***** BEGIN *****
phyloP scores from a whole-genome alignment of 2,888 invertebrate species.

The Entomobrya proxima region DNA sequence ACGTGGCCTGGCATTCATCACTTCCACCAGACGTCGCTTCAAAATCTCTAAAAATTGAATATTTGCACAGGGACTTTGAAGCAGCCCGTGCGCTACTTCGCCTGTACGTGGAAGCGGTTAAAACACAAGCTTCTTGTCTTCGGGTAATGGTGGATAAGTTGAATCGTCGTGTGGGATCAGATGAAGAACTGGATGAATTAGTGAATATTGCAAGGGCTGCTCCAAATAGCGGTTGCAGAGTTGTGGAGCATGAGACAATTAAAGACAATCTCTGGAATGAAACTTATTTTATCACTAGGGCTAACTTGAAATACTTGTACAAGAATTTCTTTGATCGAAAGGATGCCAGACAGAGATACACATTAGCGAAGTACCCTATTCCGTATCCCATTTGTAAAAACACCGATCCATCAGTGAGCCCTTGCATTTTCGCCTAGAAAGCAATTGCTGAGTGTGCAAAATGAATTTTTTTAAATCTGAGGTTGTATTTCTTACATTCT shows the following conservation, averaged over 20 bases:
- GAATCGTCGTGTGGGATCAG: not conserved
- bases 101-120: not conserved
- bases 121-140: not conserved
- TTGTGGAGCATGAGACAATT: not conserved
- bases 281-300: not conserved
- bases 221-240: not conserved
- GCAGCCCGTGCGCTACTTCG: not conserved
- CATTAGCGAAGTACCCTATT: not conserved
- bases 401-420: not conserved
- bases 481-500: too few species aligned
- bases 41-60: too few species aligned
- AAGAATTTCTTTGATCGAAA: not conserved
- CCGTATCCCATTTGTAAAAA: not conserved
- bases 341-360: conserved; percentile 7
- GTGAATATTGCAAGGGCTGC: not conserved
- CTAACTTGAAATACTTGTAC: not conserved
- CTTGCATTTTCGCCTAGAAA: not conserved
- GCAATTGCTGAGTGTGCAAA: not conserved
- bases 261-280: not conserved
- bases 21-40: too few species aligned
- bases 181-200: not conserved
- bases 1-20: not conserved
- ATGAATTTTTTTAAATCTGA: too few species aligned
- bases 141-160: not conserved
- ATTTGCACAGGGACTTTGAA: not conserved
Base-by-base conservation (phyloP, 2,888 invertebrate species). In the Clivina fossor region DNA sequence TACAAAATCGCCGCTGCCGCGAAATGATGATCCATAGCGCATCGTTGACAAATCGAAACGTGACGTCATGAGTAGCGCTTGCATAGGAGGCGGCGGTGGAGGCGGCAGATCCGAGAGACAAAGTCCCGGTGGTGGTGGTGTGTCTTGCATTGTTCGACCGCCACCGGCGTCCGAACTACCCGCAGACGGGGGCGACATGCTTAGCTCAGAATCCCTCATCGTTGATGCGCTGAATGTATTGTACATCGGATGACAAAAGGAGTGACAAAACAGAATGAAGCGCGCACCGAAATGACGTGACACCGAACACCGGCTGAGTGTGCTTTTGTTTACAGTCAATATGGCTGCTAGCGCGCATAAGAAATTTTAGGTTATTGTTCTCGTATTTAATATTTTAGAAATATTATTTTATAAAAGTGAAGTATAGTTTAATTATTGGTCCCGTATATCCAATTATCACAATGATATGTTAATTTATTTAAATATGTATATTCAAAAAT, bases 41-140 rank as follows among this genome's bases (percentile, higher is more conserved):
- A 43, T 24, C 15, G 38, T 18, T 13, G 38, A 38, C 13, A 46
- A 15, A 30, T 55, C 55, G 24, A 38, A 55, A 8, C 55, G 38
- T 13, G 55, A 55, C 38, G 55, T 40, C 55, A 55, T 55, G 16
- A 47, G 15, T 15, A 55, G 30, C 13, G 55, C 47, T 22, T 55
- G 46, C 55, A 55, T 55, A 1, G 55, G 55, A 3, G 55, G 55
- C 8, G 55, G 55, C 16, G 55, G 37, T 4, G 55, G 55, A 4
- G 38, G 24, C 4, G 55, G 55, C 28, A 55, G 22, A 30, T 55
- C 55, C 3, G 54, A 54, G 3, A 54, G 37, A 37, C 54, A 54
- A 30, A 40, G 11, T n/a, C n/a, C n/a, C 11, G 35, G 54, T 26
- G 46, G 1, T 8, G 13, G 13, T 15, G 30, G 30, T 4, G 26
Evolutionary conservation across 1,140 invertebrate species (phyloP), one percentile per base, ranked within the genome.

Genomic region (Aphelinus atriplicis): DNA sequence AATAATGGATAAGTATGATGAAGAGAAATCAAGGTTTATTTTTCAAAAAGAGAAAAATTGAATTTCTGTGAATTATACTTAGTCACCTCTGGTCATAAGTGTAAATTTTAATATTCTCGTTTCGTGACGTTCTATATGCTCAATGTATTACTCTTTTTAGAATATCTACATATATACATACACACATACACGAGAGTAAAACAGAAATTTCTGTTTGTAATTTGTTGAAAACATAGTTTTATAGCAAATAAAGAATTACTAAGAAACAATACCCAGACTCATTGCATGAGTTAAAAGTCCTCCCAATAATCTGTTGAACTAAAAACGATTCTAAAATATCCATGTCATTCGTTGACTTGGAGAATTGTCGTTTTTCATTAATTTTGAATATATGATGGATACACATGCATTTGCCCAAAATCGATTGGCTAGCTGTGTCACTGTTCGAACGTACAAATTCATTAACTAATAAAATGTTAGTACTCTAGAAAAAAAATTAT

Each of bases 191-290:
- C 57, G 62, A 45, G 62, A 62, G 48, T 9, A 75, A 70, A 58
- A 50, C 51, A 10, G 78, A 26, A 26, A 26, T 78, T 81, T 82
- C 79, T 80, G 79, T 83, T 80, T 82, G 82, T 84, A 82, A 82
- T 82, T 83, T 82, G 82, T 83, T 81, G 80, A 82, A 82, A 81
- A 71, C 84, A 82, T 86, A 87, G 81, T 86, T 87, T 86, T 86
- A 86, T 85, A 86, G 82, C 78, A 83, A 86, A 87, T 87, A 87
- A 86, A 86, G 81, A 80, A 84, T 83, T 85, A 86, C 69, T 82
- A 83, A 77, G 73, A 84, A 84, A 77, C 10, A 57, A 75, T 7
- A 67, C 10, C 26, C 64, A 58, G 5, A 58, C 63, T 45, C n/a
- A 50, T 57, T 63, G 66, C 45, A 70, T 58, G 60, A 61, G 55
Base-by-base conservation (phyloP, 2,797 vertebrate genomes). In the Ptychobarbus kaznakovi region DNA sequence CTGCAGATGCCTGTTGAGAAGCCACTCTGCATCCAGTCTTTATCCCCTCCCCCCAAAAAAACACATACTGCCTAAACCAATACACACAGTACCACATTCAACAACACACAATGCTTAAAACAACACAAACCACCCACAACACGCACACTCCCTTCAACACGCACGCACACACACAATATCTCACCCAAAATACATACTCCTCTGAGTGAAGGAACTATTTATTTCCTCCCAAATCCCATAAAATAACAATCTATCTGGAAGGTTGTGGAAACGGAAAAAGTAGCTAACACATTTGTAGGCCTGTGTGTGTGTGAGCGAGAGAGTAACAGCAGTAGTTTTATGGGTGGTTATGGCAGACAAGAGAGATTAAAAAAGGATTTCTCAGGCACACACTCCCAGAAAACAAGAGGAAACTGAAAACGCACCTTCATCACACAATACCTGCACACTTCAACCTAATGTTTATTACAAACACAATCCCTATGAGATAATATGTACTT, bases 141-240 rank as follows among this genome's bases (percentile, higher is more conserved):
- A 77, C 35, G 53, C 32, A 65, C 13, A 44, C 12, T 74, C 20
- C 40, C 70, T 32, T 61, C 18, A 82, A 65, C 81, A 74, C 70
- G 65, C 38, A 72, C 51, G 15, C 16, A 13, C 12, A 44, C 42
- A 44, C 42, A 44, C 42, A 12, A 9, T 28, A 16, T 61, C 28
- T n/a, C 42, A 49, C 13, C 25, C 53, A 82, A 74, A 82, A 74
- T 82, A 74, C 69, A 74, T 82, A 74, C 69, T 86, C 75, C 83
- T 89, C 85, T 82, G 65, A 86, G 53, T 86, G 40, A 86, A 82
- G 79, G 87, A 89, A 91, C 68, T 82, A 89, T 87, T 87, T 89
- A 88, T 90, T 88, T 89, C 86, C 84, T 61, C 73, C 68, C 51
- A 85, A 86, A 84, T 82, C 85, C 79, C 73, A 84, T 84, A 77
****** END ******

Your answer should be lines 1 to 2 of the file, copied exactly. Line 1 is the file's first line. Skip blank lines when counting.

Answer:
phyloP scores from a whole-genome alignment of 2,888 invertebrate species.

The Entomobrya proxima region DNA sequence ACGTGGCCTGGCATTCATCACTTCCACCAGACGTCGCTTCAAAATCTCTAAAAATTGAATATTTGCACAGGGACTTTGAAGCAGCCCGTGCGCTACTTCGCCTGTACGTGGAAGCGGTTAAAACACAAGCTTCTTGTCTTCGGGTAATGGTGGATAAGTTGAATCGTCGTGTGGGATCAGATGAAGAACTGGATGAATTAGTGAATATTGCAAGGGCTGCTCCAAATAGCGGTTGCAGAGTTGTGGAGCATGAGACAATTAAAGACAATCTCTGGAATGAAACTTATTTTATCACTAGGGCTAACTTGAAATACTTGTACAAGAATTTCTTTGATCGAAAGGATGCCAGACAGAGATACACATTAGCGAAGTACCCTATTCCGTATCCCATTTGTAAAAACACCGATCCATCAGTGAGCCCTTGCATTTTCGCCTAGAAAGCAATTGCTGAGTGTGCAAAATGAATTTTTTTAAATCTGAGGTTGTATTTCTTACATTCT shows the following conservation, averaged over 20 bases: